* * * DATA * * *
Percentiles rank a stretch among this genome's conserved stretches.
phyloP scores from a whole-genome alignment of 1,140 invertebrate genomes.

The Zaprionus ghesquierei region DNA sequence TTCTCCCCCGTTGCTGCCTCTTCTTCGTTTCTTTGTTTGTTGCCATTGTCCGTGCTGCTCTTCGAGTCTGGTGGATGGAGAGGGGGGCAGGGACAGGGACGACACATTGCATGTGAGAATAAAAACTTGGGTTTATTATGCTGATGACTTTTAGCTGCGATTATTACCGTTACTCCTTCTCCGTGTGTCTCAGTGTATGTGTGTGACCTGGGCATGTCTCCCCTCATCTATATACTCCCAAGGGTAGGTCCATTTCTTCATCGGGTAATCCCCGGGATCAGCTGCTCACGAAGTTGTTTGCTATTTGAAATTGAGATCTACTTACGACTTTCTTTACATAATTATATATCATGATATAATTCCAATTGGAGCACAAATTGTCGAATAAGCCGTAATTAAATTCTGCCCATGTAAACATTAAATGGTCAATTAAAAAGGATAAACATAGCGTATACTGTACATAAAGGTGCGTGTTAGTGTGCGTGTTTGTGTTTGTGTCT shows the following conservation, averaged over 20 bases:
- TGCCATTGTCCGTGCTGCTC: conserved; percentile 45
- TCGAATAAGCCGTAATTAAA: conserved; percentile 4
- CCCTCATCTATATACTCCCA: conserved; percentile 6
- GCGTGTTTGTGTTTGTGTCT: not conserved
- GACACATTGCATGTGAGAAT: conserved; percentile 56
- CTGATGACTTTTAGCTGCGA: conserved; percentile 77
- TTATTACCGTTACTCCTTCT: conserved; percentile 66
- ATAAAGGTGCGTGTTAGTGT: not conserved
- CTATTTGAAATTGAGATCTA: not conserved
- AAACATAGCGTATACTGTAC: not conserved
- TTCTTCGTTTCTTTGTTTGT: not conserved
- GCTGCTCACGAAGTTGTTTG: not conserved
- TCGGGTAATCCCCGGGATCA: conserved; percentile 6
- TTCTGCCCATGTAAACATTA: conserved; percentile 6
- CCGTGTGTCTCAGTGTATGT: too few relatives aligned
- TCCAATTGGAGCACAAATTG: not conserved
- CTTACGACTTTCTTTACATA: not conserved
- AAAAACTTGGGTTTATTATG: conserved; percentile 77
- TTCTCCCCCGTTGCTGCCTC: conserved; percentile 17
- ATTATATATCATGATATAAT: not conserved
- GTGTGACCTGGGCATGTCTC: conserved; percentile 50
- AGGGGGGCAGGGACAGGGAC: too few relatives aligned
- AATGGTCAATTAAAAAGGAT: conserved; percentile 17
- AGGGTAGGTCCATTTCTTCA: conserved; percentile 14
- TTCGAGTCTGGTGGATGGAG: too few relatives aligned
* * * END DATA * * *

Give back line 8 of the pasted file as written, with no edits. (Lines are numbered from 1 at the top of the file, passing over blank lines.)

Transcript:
- GACACATTGCATGTGAGAAT: conserved; percentile 56